The ink was barely dry when we received this response to our Oct. 15, 2012, cover story, “Building the ACO.”
Thank you for your excellent article, “Building the ACO.” It is clear that U.S. healthcare policy is moving in the direction of accountability and performance. The objective is to spread primary care responsibility across an integrated healthcare team. As you note, ACOs address the goals of improving healthcare access and outcomes while decreasing cost. I fully agree that this approach is in the best interest of individuals and the healthcare system. It is an example of a policy gone right!
We now have a significant body of research — both government and commercial — demonstrating the value and [return on investment] of integrating community pharmacists into key roles on ACO teams. In my view, the role of the pharmacist in the ACO paradigm is pivotal. As the medical professionals with the broadest knowledge of medicines, and often the most accessible, pharmacists are in a unique position to help impact medication adherence. There is widespread agreement that medication adherence is one of the greatest contributing factors to overall healthcare costs in the United States, ... ultimately costing more than $290 billion annually — and growing.
The cost story is clear. The Boehringer Ingelheim data that you cite demonstrate that it is one-third less expensive to visit a retail clinic versus a physician’s office and five times as expensive to go to an emergency room versus a retail clinic. According to the [Centers for Disease Control and Prevention], when pharmacists take a central role in helping to manage medication therapy, the ROI ranges between 3:1 and 5:1, and can be as high as 12:1, based on reduced hospital admissions, use of unnecessary or inappropriate medications, emergency room admissions and overall physicians visits. Other data have supported the role of pharmacists in helping to manage other routine services, such as vaccinations, blood pressure monitoring, and risk factor and lifestyle modification counseling.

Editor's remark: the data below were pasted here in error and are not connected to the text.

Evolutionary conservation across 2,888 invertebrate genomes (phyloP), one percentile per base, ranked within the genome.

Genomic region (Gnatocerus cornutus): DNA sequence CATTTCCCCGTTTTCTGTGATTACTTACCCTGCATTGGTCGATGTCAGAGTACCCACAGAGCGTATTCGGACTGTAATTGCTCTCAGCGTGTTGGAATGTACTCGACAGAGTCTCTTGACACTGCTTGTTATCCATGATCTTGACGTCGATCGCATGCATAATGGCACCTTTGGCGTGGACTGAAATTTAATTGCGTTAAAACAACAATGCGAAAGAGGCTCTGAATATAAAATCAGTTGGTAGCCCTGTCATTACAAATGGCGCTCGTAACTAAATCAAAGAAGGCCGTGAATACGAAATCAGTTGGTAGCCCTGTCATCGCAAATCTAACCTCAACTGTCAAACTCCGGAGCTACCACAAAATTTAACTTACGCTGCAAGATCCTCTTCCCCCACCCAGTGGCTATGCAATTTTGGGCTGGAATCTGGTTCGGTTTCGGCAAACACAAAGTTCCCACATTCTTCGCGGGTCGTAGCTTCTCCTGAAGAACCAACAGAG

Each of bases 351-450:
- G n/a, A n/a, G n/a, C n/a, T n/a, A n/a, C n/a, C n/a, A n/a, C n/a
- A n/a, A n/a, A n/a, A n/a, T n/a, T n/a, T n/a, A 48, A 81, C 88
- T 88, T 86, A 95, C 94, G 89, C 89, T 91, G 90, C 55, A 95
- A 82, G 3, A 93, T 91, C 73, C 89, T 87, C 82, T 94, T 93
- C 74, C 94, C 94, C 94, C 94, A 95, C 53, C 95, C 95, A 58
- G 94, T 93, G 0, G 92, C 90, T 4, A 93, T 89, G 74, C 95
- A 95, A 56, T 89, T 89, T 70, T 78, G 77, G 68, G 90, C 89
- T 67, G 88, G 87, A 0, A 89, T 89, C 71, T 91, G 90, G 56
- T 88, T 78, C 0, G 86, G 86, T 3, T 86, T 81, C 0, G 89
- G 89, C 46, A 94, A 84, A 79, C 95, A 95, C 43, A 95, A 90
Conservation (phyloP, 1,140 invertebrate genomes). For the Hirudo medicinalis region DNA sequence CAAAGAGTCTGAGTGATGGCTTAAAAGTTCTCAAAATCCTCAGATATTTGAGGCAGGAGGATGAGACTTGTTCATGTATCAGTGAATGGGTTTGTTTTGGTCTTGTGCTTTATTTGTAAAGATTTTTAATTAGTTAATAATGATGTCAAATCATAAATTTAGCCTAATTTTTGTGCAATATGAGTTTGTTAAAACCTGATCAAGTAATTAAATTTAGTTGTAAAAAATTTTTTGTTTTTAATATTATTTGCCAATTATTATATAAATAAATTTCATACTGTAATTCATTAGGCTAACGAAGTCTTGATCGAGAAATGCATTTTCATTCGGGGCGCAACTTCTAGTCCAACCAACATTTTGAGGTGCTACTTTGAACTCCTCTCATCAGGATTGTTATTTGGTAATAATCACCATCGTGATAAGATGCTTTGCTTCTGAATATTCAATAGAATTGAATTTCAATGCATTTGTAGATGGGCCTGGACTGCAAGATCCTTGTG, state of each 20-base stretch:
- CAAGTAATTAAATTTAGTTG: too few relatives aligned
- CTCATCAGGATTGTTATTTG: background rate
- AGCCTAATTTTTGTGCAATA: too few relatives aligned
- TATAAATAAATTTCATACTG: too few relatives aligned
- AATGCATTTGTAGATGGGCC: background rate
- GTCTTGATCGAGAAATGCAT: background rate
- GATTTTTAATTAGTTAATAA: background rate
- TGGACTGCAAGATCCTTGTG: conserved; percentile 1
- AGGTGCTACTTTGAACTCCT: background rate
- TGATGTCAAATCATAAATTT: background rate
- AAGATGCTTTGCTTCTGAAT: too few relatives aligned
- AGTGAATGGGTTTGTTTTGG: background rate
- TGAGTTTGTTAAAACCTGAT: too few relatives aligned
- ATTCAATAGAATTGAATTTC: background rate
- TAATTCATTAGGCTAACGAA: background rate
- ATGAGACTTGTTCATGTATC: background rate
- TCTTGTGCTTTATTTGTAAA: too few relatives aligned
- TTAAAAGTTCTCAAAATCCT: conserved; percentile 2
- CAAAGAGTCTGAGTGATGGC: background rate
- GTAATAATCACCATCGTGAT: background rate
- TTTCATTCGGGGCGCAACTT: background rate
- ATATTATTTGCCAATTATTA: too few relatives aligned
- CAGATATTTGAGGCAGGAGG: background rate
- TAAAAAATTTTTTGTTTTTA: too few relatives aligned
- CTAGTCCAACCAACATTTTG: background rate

Despite the well-documented opportunity at hand with community pharmacies, legislation and private-payer reimbursement models are still lagging in fully recognizing and enabling community pharmacists to fulfill their potential on ACO teams. As a pharmacist and the founder and CEO of RxAlly, I am proud that members of our industry are not waiting for policy and reimbursement models, but have been at the front line advancing the practice of pharmacy forward through innovative research and partnerships. It is this model of pharmacists playing a central role in an ACO on which RxAlly was conceived. With more than 22,000 member pharmacies nationwide, RxAlly has brought together the largest national network of pharmacies to improve health and lower costs. The RxAlly Performance Network of community pharmacies aims to improve health through personalized pharmacist care; reliable, evidence-based clinical practices; proprietary research; and an interoperable technology platform, which many — including you — have identified as central to the success of any ACO.
... I appreciate the role of DSN in tracking and reporting on critical trends and hope you and your readers will continue to focus, in particular, on advocating for legislation and reimbursement policies that further our evolution toward effective ACO models that take full advantage of all that pharmacists and community pharmacies have to offer.
Bruce T. Roberts, R.Ph.
Chairman and CEO, RxAlly